A waste hauling system I am very familiar with is the Metropolitan Water Reclamation District of Greater Chicago (MWRD). This department was established in 1889 with the mission to protect both the public and natural water systems. The MWRD treats over 1.5 billion gallons of water daily and since 1930 has maintained a 30-mile short line railway to transport sludge (solids separated from suspension in a liquid) to drying pits. The MWRD currently owes four locomotives (three SW-1 and a MP-15DC) and over 150 pneumatic gondola dump cars to haul the collected sludge to clay-lined drying stations located currently in the southwest suburb of Willow Springs.

Chicago Sanitary District #39 – Retired Pneumatic Sludge Dump Car (Union, IL – Koltz)

In short, wastewater goes those several filtering processes and bacteria is introduced to help reduce any remaining sewage. This water is then pumped into settling tanks where sludge accumulates on the bottom. The sludge is then drawn into a series of filters to remove water and a new batch of microbes is introduced to aid in the breaking-down of the waste. The concentrated sludge is then baked in an oxygen-free tank where the total volume of the sludge is reduced by 20 percent. Once finished cooking the grey gooey sludge must be dried – this is where the 60K load capacity dump cars come in – transporting sludge several miles to the drying fields of suburban Chicago. The process of completely drying the sludge compound may take up to five years. Once fully transformed, the sludge has a crumbly, dark grey texture with a slight odor and is used as top dressing or ground-fill at construction sites – or matter-of-factly hauled to landfills to be dumped. Sadly, this material cannot be used as fertilizer or for any agricultural purpose as it was discovered that plants absorb the heavy metals that are still present in the sludge product which are harmful to animal and human.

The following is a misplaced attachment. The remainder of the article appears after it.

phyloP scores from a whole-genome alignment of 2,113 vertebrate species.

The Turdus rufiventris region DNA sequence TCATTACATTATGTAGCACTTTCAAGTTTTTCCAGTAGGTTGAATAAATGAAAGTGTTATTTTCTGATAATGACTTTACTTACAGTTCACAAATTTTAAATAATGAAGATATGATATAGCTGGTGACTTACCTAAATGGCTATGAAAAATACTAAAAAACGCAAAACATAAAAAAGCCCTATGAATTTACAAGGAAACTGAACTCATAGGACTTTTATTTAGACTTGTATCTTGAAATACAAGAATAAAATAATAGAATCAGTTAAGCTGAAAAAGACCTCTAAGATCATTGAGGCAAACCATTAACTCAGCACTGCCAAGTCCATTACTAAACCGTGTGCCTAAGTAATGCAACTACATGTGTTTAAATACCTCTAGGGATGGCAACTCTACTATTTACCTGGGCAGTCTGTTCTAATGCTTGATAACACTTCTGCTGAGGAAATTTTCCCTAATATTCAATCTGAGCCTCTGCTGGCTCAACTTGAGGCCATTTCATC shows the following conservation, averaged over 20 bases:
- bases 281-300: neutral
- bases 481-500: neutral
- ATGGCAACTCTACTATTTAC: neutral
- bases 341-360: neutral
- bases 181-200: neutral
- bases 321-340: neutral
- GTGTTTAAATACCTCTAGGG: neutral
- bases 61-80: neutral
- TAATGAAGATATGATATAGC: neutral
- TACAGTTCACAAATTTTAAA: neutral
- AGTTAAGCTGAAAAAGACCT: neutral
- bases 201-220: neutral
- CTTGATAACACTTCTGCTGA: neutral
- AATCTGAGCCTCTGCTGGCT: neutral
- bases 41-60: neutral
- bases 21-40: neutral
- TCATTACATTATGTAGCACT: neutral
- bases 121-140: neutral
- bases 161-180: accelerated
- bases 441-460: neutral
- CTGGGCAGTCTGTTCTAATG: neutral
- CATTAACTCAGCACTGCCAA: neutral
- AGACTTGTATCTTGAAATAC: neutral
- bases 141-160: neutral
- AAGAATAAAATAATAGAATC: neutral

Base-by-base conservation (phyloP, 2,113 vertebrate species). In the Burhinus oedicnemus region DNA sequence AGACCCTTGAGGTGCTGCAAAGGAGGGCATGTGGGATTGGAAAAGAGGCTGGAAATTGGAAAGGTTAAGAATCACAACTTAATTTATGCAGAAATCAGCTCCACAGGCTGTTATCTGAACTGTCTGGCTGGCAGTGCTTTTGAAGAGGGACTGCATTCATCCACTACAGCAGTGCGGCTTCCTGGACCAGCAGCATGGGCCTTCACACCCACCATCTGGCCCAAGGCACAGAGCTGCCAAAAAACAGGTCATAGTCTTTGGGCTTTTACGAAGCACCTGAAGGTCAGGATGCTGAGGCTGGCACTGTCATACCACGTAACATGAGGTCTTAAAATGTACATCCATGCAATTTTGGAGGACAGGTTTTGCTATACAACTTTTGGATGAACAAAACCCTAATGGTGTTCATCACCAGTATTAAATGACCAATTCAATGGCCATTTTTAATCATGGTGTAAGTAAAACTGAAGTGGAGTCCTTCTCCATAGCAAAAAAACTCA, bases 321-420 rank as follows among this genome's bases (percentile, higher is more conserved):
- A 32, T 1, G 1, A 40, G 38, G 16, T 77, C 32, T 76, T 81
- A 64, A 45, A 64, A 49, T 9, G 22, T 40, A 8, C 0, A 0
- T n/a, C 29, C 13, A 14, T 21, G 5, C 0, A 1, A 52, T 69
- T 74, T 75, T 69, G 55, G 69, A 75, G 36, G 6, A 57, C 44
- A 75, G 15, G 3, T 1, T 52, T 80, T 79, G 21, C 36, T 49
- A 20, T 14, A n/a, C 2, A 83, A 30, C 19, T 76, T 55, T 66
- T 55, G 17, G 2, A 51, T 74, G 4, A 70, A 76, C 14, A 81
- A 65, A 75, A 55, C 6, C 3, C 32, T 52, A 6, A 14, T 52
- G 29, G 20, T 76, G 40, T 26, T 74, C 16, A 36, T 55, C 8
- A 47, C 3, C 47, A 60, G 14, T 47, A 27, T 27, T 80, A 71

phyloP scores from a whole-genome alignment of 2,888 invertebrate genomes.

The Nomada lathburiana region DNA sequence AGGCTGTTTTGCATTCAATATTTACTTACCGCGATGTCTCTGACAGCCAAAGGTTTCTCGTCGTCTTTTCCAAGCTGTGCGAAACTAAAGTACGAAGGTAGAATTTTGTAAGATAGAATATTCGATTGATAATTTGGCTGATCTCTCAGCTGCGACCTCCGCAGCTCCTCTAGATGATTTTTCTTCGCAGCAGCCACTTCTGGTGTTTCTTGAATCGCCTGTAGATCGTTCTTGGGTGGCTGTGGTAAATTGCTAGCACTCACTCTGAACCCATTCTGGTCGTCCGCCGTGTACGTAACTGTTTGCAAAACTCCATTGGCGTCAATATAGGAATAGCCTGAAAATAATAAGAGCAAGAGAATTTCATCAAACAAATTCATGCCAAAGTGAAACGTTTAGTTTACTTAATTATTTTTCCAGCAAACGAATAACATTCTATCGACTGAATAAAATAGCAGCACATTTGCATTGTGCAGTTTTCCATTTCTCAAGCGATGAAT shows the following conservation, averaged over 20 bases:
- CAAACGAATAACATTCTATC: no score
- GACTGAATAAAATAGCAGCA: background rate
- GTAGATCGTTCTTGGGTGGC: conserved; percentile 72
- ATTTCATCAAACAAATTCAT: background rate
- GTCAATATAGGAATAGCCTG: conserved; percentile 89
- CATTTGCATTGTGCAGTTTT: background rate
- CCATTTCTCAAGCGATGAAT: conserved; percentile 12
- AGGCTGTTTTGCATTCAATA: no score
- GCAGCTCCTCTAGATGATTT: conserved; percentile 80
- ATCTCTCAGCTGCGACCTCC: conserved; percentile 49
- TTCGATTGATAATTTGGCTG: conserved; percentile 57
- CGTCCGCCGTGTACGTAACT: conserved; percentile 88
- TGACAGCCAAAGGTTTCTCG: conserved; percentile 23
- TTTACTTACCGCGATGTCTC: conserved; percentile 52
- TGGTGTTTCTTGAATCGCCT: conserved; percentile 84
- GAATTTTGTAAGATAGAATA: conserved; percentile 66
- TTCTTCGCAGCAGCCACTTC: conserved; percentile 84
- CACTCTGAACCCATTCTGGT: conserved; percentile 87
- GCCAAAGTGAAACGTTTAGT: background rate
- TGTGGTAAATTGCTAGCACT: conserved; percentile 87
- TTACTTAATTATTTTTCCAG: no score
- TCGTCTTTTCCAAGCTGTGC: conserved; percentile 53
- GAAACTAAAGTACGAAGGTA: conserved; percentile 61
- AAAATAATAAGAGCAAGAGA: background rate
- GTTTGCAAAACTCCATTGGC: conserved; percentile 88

Alright - we see an example how the railroads haul away sewage waste but what about those six pounds of ‘stuff’ you drop in the wastebasket every day? A combination of landfills, waste-to-energy and recycling are needed to manage this problem.

Once your non-recyclable trash is collected, the trucks deliver the waste to a local transfer station where it is dumped onto the floor or into a collection pit. Two popular methods to process the garbage for rail transport are: 1. Have the trash shoved into underground compactors and have it formed into a bale that is the maximum weight for the waiting container. The bale is pushed into the empty container and stacked onto a flatcar. 2. Have high-side gondola cars under the open slots of the collection floor and the trash is pushed directly into the gondola roof opening. A crane is used to tamp the garbage tightly into the gondola. Lock-down lids are fitted once the railcar is filled. The well-known bright green Roanoke Valley Resource Authority trash train is an example of this type of trash hauling. The specially designed gondola cars were placed into service in 1993 and have a load capacity of 65 tons (The Roanoke trash train was discontinued in April 2021 and replaced by trucks).